Once you are through with the seven steps of writing the persuasive essay, you can happily enjoy what you accomplished. Feel free to submit the final piece to your professor/instructor.
Persuasive Essay Sample
Be sure to check the sample essay, completed by our writers. Use it as an example to write your own argumentative essay. Link: Persuasive essay on Global Warming
Remember: writing is more of a triathlon than a walk in the park. Just like a triathlon involves three key components, so too does writing: brainstorming, drafting, and revising. Begin the persuasive essay early and work through the various stages of writing to ensure that the final product is polished and grammatically flawless. If your school offers a Writing Center, use these resources.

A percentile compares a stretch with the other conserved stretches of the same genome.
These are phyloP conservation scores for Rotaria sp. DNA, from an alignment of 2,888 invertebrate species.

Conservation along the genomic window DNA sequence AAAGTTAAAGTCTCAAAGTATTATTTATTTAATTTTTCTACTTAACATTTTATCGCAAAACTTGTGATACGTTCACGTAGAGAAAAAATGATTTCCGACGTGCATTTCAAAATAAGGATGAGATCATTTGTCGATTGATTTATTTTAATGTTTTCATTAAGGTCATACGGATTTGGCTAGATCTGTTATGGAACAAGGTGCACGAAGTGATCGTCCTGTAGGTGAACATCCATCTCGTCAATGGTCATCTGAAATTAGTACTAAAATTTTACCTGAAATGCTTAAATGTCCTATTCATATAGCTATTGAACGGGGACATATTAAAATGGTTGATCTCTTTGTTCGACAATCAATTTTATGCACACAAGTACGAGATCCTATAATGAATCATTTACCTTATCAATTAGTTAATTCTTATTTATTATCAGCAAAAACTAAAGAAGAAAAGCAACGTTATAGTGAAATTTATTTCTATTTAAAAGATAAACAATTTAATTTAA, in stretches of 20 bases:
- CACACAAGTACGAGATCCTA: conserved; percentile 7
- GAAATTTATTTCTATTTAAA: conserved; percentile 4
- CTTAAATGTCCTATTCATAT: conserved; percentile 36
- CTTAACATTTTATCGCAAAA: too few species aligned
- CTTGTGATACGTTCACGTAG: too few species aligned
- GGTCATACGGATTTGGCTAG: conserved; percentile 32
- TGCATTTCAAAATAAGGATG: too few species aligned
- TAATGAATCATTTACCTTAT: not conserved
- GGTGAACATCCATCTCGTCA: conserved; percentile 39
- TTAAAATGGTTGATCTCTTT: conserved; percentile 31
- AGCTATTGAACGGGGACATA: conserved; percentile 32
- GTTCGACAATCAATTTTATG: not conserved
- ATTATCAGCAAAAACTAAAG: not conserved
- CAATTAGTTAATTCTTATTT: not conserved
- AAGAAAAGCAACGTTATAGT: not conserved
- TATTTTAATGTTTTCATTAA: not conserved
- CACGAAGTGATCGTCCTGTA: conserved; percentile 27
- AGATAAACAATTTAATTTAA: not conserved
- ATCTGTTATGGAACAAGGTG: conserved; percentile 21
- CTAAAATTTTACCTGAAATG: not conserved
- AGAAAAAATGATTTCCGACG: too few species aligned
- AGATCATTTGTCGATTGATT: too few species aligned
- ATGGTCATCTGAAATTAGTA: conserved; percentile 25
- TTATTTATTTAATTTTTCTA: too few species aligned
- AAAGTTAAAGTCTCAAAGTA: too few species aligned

It’s hard to catch one’s own mistakes, so ask a classmate or friend to review your paper. And don’t forget about your as well as a professional writing/editing service! Skip the stress of beginning the assignment the night before it’s due and instead plan out your writing process and begin as soon as you receive the assignment. While content and grammar are the major players “gradewise”, don’t discount formatting. How you format your final paper is the first impression your professor will have of your work. Therefore, take the time to check the margins, font, headings, spacing, title page, and Works Cited page to ensure that they meet the professor’s expectations.